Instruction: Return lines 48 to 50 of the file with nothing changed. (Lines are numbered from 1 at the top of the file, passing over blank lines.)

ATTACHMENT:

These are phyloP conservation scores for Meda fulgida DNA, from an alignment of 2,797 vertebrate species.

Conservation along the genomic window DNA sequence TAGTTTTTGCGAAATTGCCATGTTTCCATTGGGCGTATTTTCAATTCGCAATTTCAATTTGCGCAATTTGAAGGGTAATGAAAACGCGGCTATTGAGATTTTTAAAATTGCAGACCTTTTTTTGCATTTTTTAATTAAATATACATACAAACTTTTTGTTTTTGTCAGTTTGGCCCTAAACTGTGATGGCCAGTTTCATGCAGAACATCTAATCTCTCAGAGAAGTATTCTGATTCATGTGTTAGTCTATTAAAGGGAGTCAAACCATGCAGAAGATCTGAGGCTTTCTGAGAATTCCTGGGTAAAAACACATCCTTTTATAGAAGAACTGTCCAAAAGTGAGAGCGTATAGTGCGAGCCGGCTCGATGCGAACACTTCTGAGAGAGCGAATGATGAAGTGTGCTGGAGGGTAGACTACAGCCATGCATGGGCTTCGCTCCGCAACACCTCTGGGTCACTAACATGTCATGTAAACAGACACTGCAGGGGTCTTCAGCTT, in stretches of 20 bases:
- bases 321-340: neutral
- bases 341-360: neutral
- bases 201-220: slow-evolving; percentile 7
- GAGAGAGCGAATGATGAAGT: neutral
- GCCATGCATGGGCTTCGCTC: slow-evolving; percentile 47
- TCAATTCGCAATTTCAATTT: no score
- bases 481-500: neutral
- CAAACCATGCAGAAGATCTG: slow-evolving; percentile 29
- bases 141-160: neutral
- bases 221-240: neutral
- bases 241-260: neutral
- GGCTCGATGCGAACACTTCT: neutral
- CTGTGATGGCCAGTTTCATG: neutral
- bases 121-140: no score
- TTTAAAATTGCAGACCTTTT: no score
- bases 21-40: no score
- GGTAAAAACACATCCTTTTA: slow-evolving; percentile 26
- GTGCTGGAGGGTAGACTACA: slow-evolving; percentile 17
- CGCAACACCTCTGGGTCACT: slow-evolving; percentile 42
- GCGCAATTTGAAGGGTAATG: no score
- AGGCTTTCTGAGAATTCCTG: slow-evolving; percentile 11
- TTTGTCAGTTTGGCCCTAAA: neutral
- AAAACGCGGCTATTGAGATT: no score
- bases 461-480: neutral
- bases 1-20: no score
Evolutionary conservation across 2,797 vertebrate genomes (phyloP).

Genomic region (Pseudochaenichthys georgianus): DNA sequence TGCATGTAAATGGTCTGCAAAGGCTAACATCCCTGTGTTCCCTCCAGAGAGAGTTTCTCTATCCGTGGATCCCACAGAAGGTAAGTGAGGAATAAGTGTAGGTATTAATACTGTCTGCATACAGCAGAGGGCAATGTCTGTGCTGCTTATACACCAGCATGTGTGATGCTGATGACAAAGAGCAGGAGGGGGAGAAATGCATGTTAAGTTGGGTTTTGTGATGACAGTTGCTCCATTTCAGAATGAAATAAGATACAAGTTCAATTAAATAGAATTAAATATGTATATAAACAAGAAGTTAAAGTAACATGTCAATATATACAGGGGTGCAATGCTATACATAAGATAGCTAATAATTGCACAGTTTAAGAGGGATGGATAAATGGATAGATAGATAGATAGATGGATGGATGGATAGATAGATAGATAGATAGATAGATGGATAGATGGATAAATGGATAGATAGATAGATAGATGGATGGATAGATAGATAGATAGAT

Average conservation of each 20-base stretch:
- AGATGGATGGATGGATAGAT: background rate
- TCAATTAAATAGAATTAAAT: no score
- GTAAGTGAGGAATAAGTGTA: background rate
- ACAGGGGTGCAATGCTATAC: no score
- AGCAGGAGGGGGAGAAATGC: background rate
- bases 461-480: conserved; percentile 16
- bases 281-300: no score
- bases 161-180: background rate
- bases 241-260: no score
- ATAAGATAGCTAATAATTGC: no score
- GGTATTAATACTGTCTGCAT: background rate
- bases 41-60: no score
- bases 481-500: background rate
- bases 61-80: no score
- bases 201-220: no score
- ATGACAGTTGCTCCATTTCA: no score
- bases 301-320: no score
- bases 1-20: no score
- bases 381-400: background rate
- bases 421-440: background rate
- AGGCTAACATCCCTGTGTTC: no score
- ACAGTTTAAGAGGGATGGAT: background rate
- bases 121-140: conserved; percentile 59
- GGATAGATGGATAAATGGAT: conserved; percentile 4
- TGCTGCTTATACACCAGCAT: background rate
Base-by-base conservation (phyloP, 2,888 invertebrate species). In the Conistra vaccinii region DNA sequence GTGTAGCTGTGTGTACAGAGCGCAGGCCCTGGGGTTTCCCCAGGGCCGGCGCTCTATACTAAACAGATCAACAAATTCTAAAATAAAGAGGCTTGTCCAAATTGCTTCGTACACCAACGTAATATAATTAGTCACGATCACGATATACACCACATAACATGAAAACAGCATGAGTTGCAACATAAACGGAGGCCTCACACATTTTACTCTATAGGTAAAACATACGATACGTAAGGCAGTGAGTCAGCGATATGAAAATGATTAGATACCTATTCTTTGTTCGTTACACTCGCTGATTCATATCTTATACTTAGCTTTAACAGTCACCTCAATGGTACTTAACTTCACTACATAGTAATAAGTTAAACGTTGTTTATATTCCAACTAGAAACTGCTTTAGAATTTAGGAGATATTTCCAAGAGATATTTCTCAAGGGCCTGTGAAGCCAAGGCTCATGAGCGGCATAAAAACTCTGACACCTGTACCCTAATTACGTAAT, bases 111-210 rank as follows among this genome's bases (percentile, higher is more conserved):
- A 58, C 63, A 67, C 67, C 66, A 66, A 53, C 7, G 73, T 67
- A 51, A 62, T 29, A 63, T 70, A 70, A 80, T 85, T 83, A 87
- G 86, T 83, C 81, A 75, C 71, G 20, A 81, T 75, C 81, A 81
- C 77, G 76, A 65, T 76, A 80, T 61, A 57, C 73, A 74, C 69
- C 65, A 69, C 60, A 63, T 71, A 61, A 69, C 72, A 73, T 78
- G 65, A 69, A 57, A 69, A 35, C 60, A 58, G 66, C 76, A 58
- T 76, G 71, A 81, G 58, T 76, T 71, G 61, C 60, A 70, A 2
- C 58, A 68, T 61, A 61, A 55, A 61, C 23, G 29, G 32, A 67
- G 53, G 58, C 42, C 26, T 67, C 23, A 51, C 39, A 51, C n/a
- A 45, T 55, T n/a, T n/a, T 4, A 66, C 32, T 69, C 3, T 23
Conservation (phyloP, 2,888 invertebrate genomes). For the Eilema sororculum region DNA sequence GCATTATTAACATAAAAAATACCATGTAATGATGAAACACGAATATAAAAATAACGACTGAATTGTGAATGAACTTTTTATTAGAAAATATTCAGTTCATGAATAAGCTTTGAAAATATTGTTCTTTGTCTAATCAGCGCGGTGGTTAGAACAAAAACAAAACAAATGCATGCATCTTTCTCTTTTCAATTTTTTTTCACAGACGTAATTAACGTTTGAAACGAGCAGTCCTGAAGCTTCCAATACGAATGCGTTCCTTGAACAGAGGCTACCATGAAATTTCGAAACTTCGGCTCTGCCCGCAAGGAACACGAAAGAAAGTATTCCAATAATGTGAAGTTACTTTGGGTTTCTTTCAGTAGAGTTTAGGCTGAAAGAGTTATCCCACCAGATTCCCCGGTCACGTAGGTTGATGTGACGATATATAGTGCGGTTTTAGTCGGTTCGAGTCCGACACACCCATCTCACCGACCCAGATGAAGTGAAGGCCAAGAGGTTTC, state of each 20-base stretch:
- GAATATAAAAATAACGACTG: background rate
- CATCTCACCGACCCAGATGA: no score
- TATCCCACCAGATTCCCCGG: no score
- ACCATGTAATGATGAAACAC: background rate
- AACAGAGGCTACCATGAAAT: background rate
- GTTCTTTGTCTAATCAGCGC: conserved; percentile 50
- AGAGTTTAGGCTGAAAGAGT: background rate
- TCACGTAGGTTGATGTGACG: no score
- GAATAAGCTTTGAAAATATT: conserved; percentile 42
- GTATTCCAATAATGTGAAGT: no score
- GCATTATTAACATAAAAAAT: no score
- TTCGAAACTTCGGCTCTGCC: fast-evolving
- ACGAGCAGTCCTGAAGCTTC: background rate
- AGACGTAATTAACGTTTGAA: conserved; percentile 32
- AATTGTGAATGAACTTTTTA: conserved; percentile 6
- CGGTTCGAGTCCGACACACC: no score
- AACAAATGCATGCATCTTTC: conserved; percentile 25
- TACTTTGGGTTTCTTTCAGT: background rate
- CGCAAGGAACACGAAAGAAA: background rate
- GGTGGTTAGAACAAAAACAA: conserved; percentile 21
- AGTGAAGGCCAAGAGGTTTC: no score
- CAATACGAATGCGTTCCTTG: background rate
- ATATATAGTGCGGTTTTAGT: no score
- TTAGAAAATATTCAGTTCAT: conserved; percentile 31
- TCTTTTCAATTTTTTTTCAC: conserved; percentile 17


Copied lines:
- bases 1-20: no score
- bases 381-400: background rate
- bases 421-440: background rate